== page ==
The daily Nebraskan. ([Lincoln, Neb.) 1901-current, February 08, 1957, Image 1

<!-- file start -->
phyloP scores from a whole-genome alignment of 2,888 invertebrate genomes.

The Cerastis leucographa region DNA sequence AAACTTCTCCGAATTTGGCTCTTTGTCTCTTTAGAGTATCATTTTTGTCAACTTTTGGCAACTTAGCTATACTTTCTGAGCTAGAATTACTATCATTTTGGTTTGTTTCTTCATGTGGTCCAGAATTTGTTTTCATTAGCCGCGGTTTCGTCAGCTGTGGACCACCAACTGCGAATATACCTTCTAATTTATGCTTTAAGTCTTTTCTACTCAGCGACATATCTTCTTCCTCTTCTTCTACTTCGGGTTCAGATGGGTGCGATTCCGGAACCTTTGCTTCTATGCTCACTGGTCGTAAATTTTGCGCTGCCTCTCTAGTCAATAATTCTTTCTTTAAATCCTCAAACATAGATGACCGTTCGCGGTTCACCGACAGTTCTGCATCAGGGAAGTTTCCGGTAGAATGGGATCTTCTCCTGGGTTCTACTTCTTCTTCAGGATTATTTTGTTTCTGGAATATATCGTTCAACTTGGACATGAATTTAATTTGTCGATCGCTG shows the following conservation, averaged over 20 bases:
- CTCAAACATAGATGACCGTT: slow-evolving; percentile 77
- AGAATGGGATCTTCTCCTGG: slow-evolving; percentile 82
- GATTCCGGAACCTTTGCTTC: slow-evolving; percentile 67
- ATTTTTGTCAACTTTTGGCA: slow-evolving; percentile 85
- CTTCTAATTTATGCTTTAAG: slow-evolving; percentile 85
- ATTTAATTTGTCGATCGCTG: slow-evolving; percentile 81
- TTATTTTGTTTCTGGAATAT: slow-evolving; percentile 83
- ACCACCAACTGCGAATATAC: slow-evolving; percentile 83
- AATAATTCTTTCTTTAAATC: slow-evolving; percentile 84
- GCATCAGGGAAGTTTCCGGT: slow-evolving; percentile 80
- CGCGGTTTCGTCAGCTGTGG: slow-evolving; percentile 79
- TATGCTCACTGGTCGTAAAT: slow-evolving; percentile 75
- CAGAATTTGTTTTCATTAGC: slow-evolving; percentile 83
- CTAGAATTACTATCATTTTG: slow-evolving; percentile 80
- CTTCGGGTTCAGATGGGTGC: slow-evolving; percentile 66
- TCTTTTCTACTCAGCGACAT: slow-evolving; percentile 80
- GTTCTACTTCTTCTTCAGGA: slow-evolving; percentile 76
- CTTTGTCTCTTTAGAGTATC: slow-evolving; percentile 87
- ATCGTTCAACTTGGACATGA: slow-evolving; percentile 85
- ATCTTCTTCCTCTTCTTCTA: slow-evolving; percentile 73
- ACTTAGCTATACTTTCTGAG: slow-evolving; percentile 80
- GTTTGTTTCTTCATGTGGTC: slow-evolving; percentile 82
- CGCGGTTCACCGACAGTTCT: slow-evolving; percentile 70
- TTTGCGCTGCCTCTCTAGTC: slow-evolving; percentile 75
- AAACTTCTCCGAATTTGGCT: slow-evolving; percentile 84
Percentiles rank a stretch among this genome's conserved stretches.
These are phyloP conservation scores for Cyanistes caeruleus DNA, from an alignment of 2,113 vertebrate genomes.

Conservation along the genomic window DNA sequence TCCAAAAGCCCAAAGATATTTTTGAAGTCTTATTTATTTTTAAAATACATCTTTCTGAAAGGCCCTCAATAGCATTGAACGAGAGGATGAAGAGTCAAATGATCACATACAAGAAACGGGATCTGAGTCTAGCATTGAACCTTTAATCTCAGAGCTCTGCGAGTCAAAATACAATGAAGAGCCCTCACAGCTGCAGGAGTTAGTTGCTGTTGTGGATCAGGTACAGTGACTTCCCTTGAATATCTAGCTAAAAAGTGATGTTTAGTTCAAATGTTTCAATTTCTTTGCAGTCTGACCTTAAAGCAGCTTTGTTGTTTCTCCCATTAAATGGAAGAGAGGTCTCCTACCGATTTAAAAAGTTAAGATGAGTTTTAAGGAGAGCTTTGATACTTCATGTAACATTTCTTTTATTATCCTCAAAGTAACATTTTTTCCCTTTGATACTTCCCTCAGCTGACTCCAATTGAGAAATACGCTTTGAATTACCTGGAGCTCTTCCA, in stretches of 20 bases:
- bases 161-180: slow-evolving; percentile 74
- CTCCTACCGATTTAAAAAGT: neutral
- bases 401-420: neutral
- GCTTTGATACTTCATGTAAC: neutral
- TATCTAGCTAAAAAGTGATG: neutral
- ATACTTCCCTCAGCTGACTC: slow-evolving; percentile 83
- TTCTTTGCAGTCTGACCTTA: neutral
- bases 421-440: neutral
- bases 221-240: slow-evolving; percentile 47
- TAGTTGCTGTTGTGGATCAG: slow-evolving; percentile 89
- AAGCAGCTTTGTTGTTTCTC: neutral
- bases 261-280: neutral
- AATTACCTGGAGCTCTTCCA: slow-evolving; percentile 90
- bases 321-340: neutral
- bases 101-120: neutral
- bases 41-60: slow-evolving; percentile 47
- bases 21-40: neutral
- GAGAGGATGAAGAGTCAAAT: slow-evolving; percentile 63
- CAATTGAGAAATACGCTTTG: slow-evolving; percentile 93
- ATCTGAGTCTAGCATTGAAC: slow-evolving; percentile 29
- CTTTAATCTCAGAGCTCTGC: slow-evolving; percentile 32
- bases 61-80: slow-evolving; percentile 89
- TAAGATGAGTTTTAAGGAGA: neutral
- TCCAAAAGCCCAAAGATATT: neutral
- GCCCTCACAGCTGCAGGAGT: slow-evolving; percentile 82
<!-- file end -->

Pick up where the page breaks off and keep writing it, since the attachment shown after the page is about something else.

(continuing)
"fc RA'M1W- fv(Ifr'lQ)fQ)A?P'f AM Studen Votes: m A Vol. 31, No. 46 Compromise Decision: Election Of Officers For IFC Postponed By BOB IRELAND News Editor The Interfraternity Council Wednesday night postponed election f executive officers until Thurs day after two hours of debate. Dick Reische, president of Beta Theta Pi, was elected temporary chairman after Bill Krommenhoek, Delta Upsilon president, resigned because of scholastic commit ments. A committee consisting of IFC faculty advisors Dr. Bertrand Schultz, Bill Orwig, and Dr. Wil liam Gilliland and Jim Feather, president of 'Farm House; Krom menhoek, and Don Beck, president of Alpha Gamma Rho will present a list of nominations for the four Council executive positions at Thursday's meeting. Nominations w'"ll also be made from the floor. The compromise decision came after efforts to hold both imme diate elections and to delay voting until March failed. Richard Knudsen, chairman of the Courtesy Sunday Journal and Star DR. WILLIAM GILLILAND Sally Adams: 'Alumnus' Appoints New Editor Sally Adams, a member of the University public relations staff, will assume duties as editor of the University Alumni Association magazine, "Nebraska Alumnus," March 1, ac- , cording to Ex- N i f ecutive Sec- ' r ,v - retary Arnold ' , Magnuson. jv She will sue- ( V, ceed J. Philip i 4k , Holman who ' will become ' assistant agri- v cultural editor of the Nebras-' L,.,. . 4 ka E X p e r i- Courtw Lincoln Star xnent Station -JI3j; department of information" Miss Adams, a native of Aurora, received her Bachelor of Arts de gree "with distinction" from the University in 1953. She was a staff writer for the Lincoln Star from June 1953 until she joined the pub lic relations staff in October, 1955. She is a member of Phi Beta Kappa, national honorary scholas tic society; Theta Sigma Phi, pro fessional fraternity for women, in journalism; Kappa Tau Alpha, na tional honorary scholastic frater nity in journalism; and Delta Gamma sorority. Miss Adams is also a member of the Board of Directors and "Callboard" editor for the Lincoln Community Playhouse; member of the Lincoln Braille Club Board of Trustees; blind project director for the Delta Gamma Alumnae Chapter; and alumnae adviser to the student chapter of Theta Sig ma Phi. Preliminary Slated Today For Tourney The University Is again planning to enter the National Intercol legiate Bridge Tournament to be held Feb. 23. Preliminary tournaments will be held on the 9th and 16th of Febru ary to determine the top eight teams which will participate in the final tournament on the 23rd. Winners of the preliminaries will participate in the National meet. The preliminary will be held In Parlors A, B and C. at 1 p.m. In the Union. Students must participate In the preliminary in order to qualify for the National Playoffs. Players must have the same partners each time they play. Entrants are not required to be members of the same organization. Entry blanks must be turned into the Union Activities Office by to day. Additional blanks may be ob tained at the Activities Office. l . I I - i ft 1 I i I latnmOTiiiwtiWac"i -. s s r- Aiumni fraternity advisors, an nounced that his committee is still in the process of investigating the resignations of three IFC officers. Knudsen stated that the IFC IFC Misquote The following statement .which appeared in Wednesday's .paper: "The resignations came, according to a statement by (Ben) Belmont, because the re volting fraternities did not ap prove of the University drinking policies which were supported by the resigning officers," is erroneous. Board of Control will probably "take action on the matter next Wednesday." Marvin Breslow, president of Sig ma Alpha Mu, moved that elec tions be held at a special meet ing Thursday aftr a motion to vote for new officers immediately failed. During the discussion Dr. Gilli land suggested that the executive election be held during March. Gil liland explained that such proce dure was authorized in the IFC constitution. Gilliland stated that "there are politics involved in my opinion and in the opinion of a great many peo ple." Gilliland urged the Council to "cool off" before elections were held. Speaking for the motion to hold executive elections immediately Beck urged the Council "to get things rolling." ' "We can't do anything construc tive if we don't have any leader ship," Breslow commented. Bob Ingram, president of Sigma Phi Epsilon, withdrew . his name :or executive consideration and de nied that any politics was involved in recent IFC action. In other Council action temporary chairman Reische announced that the election for an IFC representa tive on the Student Council would be held at the Thursday meeting. ThO IFC position on the Student Council was vacated in January. Top Pictures: Annual Photo Exhibit Now On Display The traveling exhibit of the 13th annual "News Pictures of the Year" competition is now on dis play in the basement of Burnett Hall at the University. The show will continue through Feb. 19. The public is invited to at tend. The exhibit, co-sponsored by the National Press Photographers As sociation and Encyclopedia Brit- anrica, features all of the top prize winners and finalists in this year's contest the largest of its kind in the world today. Two prints in the exhibit, which contains a cross section of about 125 prints, are by leading photog raphers from Lincoln. The exhibit will also Include representative prints from the portfolio of Grey Billet of Life Magazine, which has been awarded the title "Magazine Photographer of the Year." This year's show will tour 75 cities throughout the country, be ing exhibited in leading colleges, universities, public libraries and museums. It is sponsored at the University by Kappa Alpha Mu, honorary photographic fraternity. Dr. William Hall, director of the School of Journalism, said that this is the first time a salon of this type has been possible at the University because in past years proper fa cilities far displaying the prints wee lacking. This year KAM com pleted a four-year project of instal ling wall cabinets in the basement of Burnett Hall. The project is one of many spon sored by KAM for the advance ment of photography. Last year the fraternity received the 1956 Activities Award for the outstand ing chaper in nation-wide compe tition. University Film 'Awards' Finalist The film, "Highest Ideals," pro duced by the University depart ment of photographic production is one of 10 finalists in the annual Intercollegiate Awards competition for campus-produced films. "Highest Ideals, produced for :he National Society of Pershing Rifles, was written and directed by Anthony Gorsline. Its purpose was to outline the background and aims of Pershing Rifles, honorary military organization. The annual competition is spon sored by the Screen Producers Guild and Look magazine. LINCOLN, NEBRASKA I ,"" f" s s J ,."'77" ""'"" y " - I p-r r ' , T i - R S V ' - . , Or:- i TTOK Jk'lltar'i.'irf Preparations Members of the Residence As- rociation of Men prepare for Valentine Frolic: RAM Puts Final Arrangements On Hungarian Benefit Dance Final arrangements were made Thursday for the Hungarian Stu dent Benefit Dance and Valentine Frolic to be held . Saturday night, according to Gary Widman, So cial Director of the Residence As sociation for Men. The dance, to be held in the Main Dining Room of Selleck Q'indrangle, will begin immediate ly after the Kansas-Nebraska bas ketball game. It will be open to the public and there will be no admission charge. Each person attending is asked to donate to the Hungarian Student Project fund, however. In addition, Widman said, all profjiafroai the Selleck Quadrangle Snack Bar for the evening will be contributed to the fund through action of the RAM Council which derives its income from Snack Bar profits. The dance area will be decorat ed in a Valentine theme including a large centerpiece and an entire ceiling of hearts. The cost of dec orations is being donated by RAM also. Another organization which has agreed to contribute its services is the Collegians Combo. This student group has played at many campus dances and is popular at such events. The group reportedly can- ceiled a paying engagement to play for the benefit dance. The dance will have as its master of ceremonies, Larry Epstein, an experienced MC. Epstein is a mem ber cf the Yell Squad and the Red Cross College Unit. As a Red Cross worker, he has MC'd variety shows presented by the RCCU at the Lin- coin veterans hospital. Entertainment will be provided at intermission by the RAM Glee ljb This group has gained wide popularity on the campus and in outstate areas in the last two years. Regional: LSA Plans Mid-Winter Conference The Lutheran Student Associa tion will be host to the Mid-winter Conference of the LSA Midwest Region Friday evening through Sunday at the Lutheran Student Hotie, 535 No. 16th. Representatives of the LSA from 15 Kansas and Nebraska schools will attend the conference which is directed toward developing leaders within the campus groups. Using "A Willing, Working Wit ness" as the theme of the con ference, the featured speaker, Pastor Don Hertzler, . Lutheran campus pastor at Iowa U, will de liver three main addresses. His keynote address will open the con ference at 9 p.m. Friday. Five workshops on Saturday morning comprise the core of the three day session. Dr. Paul Bier stedt of the Division of College and University Work, Chicago; will di rect the Bible Study Technique!) section, with Hetzler guiding the discussion of Christian Art. Work shops on Programing, Steward ship and Campus Economics com plete the morning session. The remainder of the conference includes a business meeting and address on Saturday afternoon, the KU-NU game followed by a Vesper service Saturday night. The con ference concludes with Bible study and Communion Kunday r Valentine Benefit Du::ce sched- u!ed Saturday. Donations of the Under the direction of Dick Oehring the Glee Club has appeared on sev eral radio and television broadcasts, and has sung in several Lincoln churches. The University of Kansas basket ball team may be present for an interview, but this aspect of the dance has not yet been confirmed. -Lee Miller, president of Manatt House and RAM representative to the Hungarian Student Project, is making arrangements to have Miss Sara Laszlo, the first Hungarian refugee student to arrive on the University campus, present at the dance. If possible, Miller said, he would Refugee: To. Arrive The University's second Hungar ian refugee student will arrive in Lincoln Friday night, according to Barb Sharpe, chairman of Univer sity Hungarian Student Project Committee. Karoly (Charles) Nemeth will be met at 6:40 p.m. at the Burling ton Depot by members of the Uni er.sity Hungarian Student Project committee, which has raised funds to bring him here to study. Nemeth is a native of Acts Kom aron Megye, Hungary. His parents died when he was a small child and he was raised by friends. He was graduated from a gymnasium (high school) and attended medical school in Hun gary. He was thrown out of school because his parents, if they had been alive, would have been considered capitalists. He was re instated last September under the de-Stalinization program. Nemeth was a member of the army but was required to do forced labor in the mines because he was not considered politically reliable as a Communist soldier. He has studied English for four years and just completed a short course in controversial English at Clear Skies, Balmy Temps Scheduled Clearing skies and balmy tem peratures will highlight the week end. An ex pected high of 48 for today will as s u r e Kansas U. and Wilt a warm welcome to the cam pus. Low tem peratures are expected to be from 15 to 25 degrees. The cold front moving into Nebraska will retreat today leaving slightly colder tem peratures in eastern Nebraska and western Iowa. Sold Out! No Nebraska-Kansas basket ball tickets will be on sale Sat urday evening, according to A. J. Lewandowskl, Business Ma mager of the University Ath letic Department. Tickets " for iie game are all sold. Friday, February 8, 1957 1 Hkl vi Nebraskan Photo Dance will go to the Hungarian Student Program. have an interpreter present so that Miss Laszlo, who reportedly speaks no English, can be interviewed and meet some American students at the dance. Widman pointed out that the bene fit dance combines three functions into one. It will incorporate the traditional open house dance spon sored each February by the RAM and a Valentino party in addition to its fund-raising aspect. All recreational areas of the Quadrangle will also be available to persons attending the dance, including the TV lounges, ping pong fquipment, the music room and Snack Bar.- ungarian Friday Bard College in New York. He escaped from Hungary on Nov. 14 ana arrived in the United States on Dec. 12. He plans to take pre-medical courses at the University. He will live at Cornhusker Co-op, men's cooperative house. Study Courses Being Offered To Begin Feb. 11 Non-credit and Study Improve ment courses will be offered be ginning the week of Feb. 11. The reading improvement course, designed to improve read ing speed and comprehension, lasts for nine weeks, students at tending two one-hour class ses sions each week. The reading improvement courses meet at 3 p.m. and 4 p.m. Monday and Wednesday and 11 a.m. and 4 p.m. Tuesday and Thursday. Two sections of the , study im provement course are offered, the first which begins the week of Feb. 11, meets at 3 p.m. and 4 p.m. on Monday and Wednesday. The sec ond session begins the week of March 18, classes meet at 3 p.m. and 4 p.m. on Monday and Wednes day and 11 a.m. and 4 p.m. on Tuesday and Thursday. Students are to enroll in the Counseling office in Temporary Building A. Review: Opera 'Inlemfmg,' 'Entertaining' If operas were judged exclu sively on the basis of music and acting, the Department of Music's presentation of "The Marriage of Figaro" would score nearly 100 percent. The eight member cast under the direction of Leon Lishner and Earl Jenkins gave Mozart's classic everything they had, which was quite a bit. Thus we saw fine examples of the actor-singer combination in performers like Rodney Walker as Figaro, Jodene Kuxhaus as Su sanna and Phyllis Malony as Cher ubino. Miss Malony, in particular, gave her role a good humor, grace, and sparkling personality which pleased the opening night crowd. As thespians the entire cast displayed some weaknesses shyness in making gestures and lack of motivation in responses The Student Council passed a motion Wednesday "respectfully requesting the Faculty Senate to allow the student representatives on the Senate Committees the right to vote at the discretion of the in dividual committees." The motion, made by Council Spring Day: Chairman, Members Selected Dick" Hagemeier was named chairman of the Spring Day Com mittee by the Student Council Wednesday. Other memebers of the commit tee elected by the Council were Sandra Kadlecek, Dorothy Beech ner. Joanne Bender. Georgann Humphrey and Ken Wehrman. Hagmeier, a junior in Agricul ture, is a member of Aeronomy Club and 4-H club, treasurer of Agriculture Executive Board, man ager of Farmer's Fair Board and president of Alpha Gamma Rho. Another new member is San dra Kadlecek, junior in Teachers. She is a member of WAA board. former Publicity chairman of Tas sels and a member of Kappa Alpha Theta. Miss Beechner, sophomore in Business Administration, is Union chairman, a member of Red Cross Board, Coed Counselors and Alpha Chi Omega. Junior in Arts and Sciences, Miss Bender is a member of Coed Coun selor Board, Student Council, Pan hellnic Council, Cornhusker and Delta Delta Delta. Miss Humphrey, sophomore in Teachers, is a member of Tassels, Red Cross Board, NUCWA and Al pha Lambda Delta. Junior in Arts and Science, Ken Wehrman is a member of Kosmet Klub and Delta Upsilon. Snowball: Slated fig ay Bud Holloway and his orchestra have been engaged to provide music for the ninth annual Snow ball Dance to be held tonight in the College Activities Building, Ag College, from 8:30 to 11:30. Airman Second Class Oscar Tischhouser of the Lincoln Air Force Base will be featured at intermission. Tischhouser, an ac cordianist, has-appeared on radio and television and was the recent winner of the Base talent contest. Also to be announced is the winner of the cutest baby contest. Winners are selected from photo graphs of themselves submitted by students. Last year's winner was Ron Bath, a senior in agri culture. Tickets are a $1.50 a couple and will be on sale at the door, ac cording to Gary Briggs, publicity chairman of the Ag Union Dance Committee. ROTC Cadet Fete Readied By Honorary Pershing Rifles, National Mili tary Honorary Society, will hold their Second Semester Smoker on Tuesday, at 7:30 p.m, in room 315 of the Union. All basic ROTC cadets from any of the services may attend. In cluded in the program are re freshments, somkes and a movie. Representatives from the Navy, Army and Air Force ROTC staffs will be present to answer all ques tions. Some of the events planned by the Fershing Rifles for this semes ter are the Field Problem, Spring Dinner Dance, Drill Meet and a field trip to Washington, D.C. but these may be chalked up to inexperience and were only inter mittent. (The opera is being given by al ternating casts, and unfortunately I was only able to see the first night of the four performance run.) In addition to sureness of pitch and fine ensemble work, the sing ers demonstrated almost invari ably good articulation. The au dience was able to understand nearly every word of the libretto, which was a much finer work than the sometimes ludicrous script of last year's "LaBoheme." But unfortunately one must atso consider the staging of the current production. The movement and stage pictures prescribed by Lish ner were repetitious. Lignting was used only n illuminate the stage, vice-president Marvin Breslow, will be delivered to Dean of Student Affairs, J. P. Colbert. Colbert, in a formal letter to faculty committees with student representation dated Jan. 17, point ed out that a Senate resolution of Dec. 13, 1955 removed the right for students to vote on faculty com mittees. Faculty committees with student representatives include the Senate Calendar Committee, with two stu dent members; the Commence ment Committee, with two student members; the Committee on Se mester Examinations, two student members; and the Senate Commit tee on Student Affairs, subcommit tees on General Organizations, -which has two student members; Social Affairs, two student mem bers and Student Publications, three student members. Student members of the publi cations board were not allowed to vote in the Jan. 18 interviews for this semester's Nebraskan staff because of the Dec. 13, 1955 Senate resolution. In other Council action a motion" introduced by John Kinnier to form "a committee with the pur pose of investigating the possibility of and to make plans for the pre sentation of student views to the legislature of the state of Nebras ka concerning the University's budget." Dave Keene, chairman of the University Parking Appeals Board, read a letter from Dean Colbert to Chancellor Hardin recommend ing the formation of a central planning committee for the study fo the parking problem. President, Bruce Brugmann, an nounced that elections for Council treasurer and a new junior mem ber of the publications board would be held at the next meeting. Ten Speakers: RE Week Kickoff Set For Sunday Religious Emphasis Week will begin with a meeting from 2-4 p.m. Sunday at the Alpha Xi Delta bouse for all presidents or organ ized houses, organizations, re ligious student houses, religious workers, pastors and the Religious Emphasis Week Committee, ac cording to Joan Norris, chairman. Rabbi Max Ticktin, the Rev. Mr. E. P. Weber and the Rev. Mr. Orville Zabel are scheduled to speak for the Week, Feb. 10 14, according to Dave Rhoades, publicity chairman. Rabbi Ticktin, the main Jewish speaker, is the Director of the Hillel Foundation at the Univer sity of Wisconsin. For two and a half years, he served as the As sistant Director of the Jewish Cul tural Foundation at New York University. Rabbi Ticktin spent six months in Isreal studying at at the Hebrew University in Jeru salem. Rev. Weber, Lutheran student pastor at Purdue University for the past 12 years will represent the Lutheran Church, Missouri Synod, during Religious Empha sis Week. He is a graduate of Concordia Seminary, St. Louis, Missouri. The author of "God and Caesar in Nebraska", Rev. Zabel, is a professor of History at Midland College. He is an active Methodist layman and one of the two faculty advisers on the Executive Board of the Association of International Relations Clubs. The other speakers are the Rev. Mr. L. P. Cowley, Lincoln; the Rev. Mr. Myrvin DeLapp, Lin coln; Rabbi Ben Groner, Omaha; Dr. Doris Havrice, Colorado Uni versity; the Rev. Mr. D. F. Hetz ler, Iowa University; Dr. G. O. Thompson, Westmar College, and Miss Harriet Willingham, of Minnesota. Sunday Night Movie This week's Union Sunday Night Movie, "The Private War Of Ma jor Benson" starring Charleton Heston, Julie Adams and Sal Mi neo, will be shown in the Union Ballroom at 7:30 p.m. It is the delightfu) jtory of v. R.O.T.C. school for youngsters and is presented in print by Techni color. never to create atmosphere or heighten dramatic effects. And the set which consisted almost en tirely of four painted screens was singularly ineffective; again we saw an example of extreme repetition, which could have been eliminated with a little ingenuity. Primarily because of the three faults I have mentioned, "The Marriage of Figaro" lacked the dramatic excitement . it might otherwise have possessed. One re grets that the University Theatre and the music department are no longer cooperating to present op eras like "La Boheme" and "The Consul." St:.li, the current feature at How ell Memorial is an interesting and enttertainb.g presentation. "Th Marriage of Figaro" will continue to run through Saturday night.